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ISTANBUL — Turkish opposition parties are presenting an increasingly united and organized front aimed at replacing President Recep Tayyip Erdogan and even forcing early elections in the coming year to challenge his 19-year rule.

As they negotiate a broad alliance among themselves, the leaders of six opposition parties appear to have agreed on turning the next election into a kind of referendum on the presidential system that Erdogan introduced four years ago and considers one of his proudest achievements.

His opponents say that presidential system has allowed Erdogan to concentrate nearly authoritarian power — fueling corruption and allowing him to rule by decree, dictate monetary policy, control the courts and jail tens of thousands of political opponents.


By making the change back to a parliamentary system a centerpiece of its agenda, Erdogan’s opposition hopes to shift debate to the fundamental question of the deteriorating health of Turkey’s democracy.

Meanwhile, on Saturday, Erdogan threatened to expel the ambassadors from 10 countries, including the United States, declaring them “persona non grata” after they called for the release of a jailed philanthropist.

“I gave the instruction to our foreign minister and said, ‘You will immediately handle the persona non grata declaration of these 10 ambassadors,’” Erdogan said in a speech in Eskisehir in western Turkey.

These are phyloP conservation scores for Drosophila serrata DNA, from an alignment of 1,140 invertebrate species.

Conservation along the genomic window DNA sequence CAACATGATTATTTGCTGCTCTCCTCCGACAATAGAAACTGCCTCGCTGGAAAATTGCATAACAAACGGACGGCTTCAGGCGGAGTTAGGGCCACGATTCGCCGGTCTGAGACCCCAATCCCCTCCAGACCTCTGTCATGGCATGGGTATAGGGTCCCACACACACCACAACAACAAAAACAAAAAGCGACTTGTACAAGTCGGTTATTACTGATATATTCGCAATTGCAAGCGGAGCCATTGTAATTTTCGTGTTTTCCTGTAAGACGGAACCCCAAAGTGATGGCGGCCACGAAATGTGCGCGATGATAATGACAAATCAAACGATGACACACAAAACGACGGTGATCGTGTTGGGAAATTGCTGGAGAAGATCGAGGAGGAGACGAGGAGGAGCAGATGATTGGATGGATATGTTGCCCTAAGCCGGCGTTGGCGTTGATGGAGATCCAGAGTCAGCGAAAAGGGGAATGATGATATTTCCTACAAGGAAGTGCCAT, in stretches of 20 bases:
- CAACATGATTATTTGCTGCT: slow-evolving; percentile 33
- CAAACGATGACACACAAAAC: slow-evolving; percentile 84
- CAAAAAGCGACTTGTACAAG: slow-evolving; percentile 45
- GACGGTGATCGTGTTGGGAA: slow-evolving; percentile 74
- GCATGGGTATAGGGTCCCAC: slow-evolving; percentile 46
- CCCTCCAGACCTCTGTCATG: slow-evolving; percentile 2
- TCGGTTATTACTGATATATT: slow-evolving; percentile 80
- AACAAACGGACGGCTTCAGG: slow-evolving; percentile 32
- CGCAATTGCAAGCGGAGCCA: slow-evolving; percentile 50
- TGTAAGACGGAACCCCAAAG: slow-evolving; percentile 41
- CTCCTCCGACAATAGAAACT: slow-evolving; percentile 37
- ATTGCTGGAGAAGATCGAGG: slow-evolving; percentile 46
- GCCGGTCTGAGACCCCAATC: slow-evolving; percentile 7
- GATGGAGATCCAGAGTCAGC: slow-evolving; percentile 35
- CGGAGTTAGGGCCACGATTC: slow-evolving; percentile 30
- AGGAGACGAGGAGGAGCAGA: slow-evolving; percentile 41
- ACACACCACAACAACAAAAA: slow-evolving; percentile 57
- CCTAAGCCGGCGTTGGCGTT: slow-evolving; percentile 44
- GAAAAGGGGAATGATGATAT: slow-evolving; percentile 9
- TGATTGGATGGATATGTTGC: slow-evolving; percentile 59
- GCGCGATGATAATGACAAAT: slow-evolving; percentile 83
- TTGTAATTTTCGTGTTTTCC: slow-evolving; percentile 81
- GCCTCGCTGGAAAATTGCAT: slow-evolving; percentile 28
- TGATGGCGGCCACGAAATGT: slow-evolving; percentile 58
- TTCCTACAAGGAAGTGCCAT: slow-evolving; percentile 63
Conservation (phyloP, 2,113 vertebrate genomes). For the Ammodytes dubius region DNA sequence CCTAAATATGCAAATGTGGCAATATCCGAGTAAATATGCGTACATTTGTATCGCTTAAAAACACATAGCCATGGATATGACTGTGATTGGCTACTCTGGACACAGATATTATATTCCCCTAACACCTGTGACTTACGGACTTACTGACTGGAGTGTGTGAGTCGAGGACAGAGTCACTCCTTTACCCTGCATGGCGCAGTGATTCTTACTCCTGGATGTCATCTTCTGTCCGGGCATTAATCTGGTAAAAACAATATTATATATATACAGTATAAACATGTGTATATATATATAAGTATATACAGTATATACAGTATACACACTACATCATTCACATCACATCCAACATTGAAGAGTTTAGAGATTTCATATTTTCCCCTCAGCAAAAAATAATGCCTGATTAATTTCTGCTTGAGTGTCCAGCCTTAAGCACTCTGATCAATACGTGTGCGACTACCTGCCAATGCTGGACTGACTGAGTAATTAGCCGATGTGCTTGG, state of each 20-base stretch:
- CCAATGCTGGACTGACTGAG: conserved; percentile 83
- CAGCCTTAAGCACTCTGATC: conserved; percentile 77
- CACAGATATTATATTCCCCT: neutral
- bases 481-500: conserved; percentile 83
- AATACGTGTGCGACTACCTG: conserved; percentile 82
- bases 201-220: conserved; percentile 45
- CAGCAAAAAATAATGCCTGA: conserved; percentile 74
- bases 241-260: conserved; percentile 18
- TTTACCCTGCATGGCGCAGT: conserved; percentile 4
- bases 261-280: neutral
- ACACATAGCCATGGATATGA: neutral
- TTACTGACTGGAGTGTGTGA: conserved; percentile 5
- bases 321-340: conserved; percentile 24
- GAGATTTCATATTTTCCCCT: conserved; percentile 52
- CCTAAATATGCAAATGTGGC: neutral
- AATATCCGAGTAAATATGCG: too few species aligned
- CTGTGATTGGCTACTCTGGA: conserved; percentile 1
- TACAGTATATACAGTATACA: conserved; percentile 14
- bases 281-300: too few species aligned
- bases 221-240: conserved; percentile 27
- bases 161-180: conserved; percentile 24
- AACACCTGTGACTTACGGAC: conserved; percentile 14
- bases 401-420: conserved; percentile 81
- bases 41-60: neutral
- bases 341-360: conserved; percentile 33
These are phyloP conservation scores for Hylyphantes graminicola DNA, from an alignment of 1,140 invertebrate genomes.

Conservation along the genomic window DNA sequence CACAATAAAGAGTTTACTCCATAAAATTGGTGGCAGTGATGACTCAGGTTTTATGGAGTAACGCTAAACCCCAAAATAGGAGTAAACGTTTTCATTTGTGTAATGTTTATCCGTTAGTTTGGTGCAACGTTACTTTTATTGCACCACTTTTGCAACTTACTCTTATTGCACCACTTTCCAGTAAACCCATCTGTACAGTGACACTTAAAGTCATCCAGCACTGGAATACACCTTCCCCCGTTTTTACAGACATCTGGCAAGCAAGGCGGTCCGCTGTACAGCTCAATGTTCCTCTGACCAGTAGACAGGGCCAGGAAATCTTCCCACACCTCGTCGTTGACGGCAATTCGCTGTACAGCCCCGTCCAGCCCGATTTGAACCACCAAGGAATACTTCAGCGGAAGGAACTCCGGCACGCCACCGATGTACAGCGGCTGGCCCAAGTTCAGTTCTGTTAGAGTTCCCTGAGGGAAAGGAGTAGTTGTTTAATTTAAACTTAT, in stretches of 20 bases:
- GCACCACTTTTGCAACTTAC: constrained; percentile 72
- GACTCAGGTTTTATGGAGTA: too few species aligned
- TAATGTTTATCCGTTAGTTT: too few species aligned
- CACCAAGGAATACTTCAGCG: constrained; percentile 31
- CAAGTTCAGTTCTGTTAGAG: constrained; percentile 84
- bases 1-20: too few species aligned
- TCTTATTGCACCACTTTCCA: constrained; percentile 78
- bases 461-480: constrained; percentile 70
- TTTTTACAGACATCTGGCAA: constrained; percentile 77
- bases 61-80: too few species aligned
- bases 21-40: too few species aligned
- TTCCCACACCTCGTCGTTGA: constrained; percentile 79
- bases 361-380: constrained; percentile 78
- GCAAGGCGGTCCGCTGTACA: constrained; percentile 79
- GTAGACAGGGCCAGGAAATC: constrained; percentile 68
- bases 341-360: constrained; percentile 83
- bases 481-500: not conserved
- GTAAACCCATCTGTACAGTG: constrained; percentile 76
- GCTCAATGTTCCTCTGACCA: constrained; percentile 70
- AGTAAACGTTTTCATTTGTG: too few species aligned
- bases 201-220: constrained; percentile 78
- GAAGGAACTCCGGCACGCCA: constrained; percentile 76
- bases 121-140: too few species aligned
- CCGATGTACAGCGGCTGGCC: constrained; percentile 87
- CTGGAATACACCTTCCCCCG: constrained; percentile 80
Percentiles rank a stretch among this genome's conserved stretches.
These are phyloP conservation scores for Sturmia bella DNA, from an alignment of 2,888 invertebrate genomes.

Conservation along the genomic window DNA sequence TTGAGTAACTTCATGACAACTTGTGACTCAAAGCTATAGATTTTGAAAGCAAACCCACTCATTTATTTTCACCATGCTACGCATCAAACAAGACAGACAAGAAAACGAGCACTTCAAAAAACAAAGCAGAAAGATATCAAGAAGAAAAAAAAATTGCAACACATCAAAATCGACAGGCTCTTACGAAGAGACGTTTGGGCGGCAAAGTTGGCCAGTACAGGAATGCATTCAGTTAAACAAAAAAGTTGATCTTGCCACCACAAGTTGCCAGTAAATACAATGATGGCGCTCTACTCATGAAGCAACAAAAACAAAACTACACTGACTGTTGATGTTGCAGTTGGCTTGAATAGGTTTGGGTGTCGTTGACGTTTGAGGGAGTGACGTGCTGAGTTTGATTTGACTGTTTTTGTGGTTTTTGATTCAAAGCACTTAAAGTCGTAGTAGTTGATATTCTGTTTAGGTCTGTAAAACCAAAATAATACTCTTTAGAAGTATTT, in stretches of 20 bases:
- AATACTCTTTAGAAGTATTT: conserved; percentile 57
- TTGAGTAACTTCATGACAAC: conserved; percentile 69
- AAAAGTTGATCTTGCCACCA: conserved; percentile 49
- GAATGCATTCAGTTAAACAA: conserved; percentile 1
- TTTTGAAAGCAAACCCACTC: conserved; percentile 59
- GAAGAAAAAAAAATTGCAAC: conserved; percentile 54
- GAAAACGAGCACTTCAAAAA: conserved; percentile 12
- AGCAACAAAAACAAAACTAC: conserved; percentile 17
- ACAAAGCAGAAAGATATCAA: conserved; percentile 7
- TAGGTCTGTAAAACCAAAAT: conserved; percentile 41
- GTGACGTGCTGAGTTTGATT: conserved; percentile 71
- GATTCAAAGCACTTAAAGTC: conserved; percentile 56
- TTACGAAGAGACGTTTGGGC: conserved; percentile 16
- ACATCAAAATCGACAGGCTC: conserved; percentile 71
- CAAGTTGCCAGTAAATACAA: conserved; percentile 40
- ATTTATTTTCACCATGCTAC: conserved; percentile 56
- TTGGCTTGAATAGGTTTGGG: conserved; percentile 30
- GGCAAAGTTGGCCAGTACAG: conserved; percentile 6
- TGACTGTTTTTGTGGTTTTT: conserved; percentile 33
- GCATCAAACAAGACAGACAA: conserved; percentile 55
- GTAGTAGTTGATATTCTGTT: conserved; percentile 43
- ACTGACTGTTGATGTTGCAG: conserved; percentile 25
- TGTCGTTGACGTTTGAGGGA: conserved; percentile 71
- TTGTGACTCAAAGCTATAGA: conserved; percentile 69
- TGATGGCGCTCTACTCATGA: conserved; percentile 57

The envoys, including those from the seven European nations, Canada and New Zealand, as well as the United States, released a letter this past week urging the Turkish government to abide by a ruling of the European Court of Human Rights and release the philanthropist, Osman Kavala, who has been held since 2017 despite not having been convicted of a crime.

The strategy of the opposition to form a broad alliance is a strategy being employed in an increasing number of countries where leaders with authoritarian tendencies — whether President Vladimir Putin of Russia or Prime Minister Viktor Orban of Hungary — have enhanced their powers by exploiting fissures among their opponents. Most recently, the approach worked in elections in the Czech Republic, where a broad coalition of center-right parties came together to defeat Prime Minister Andrej Babis.


Now it may be Turkey’s turn.

“Today, Turkey is facing a systemic problem. Not just one person can solve it,” said Ahmet Davutoglu, Erdogan’s former prime minister and one of the members of the opposition alliance. “The more important question is: ‘How do you solve this systemic earthquake, and how do you reestablish democratic principles based on human rights?’ ”

Erdogan has long planned a year of celebrations for 2023, the 100-year anniversary of the founding of the Turkish Republic in 1923 from the ashes of the Ottoman Empire and Allied occupation after World War I.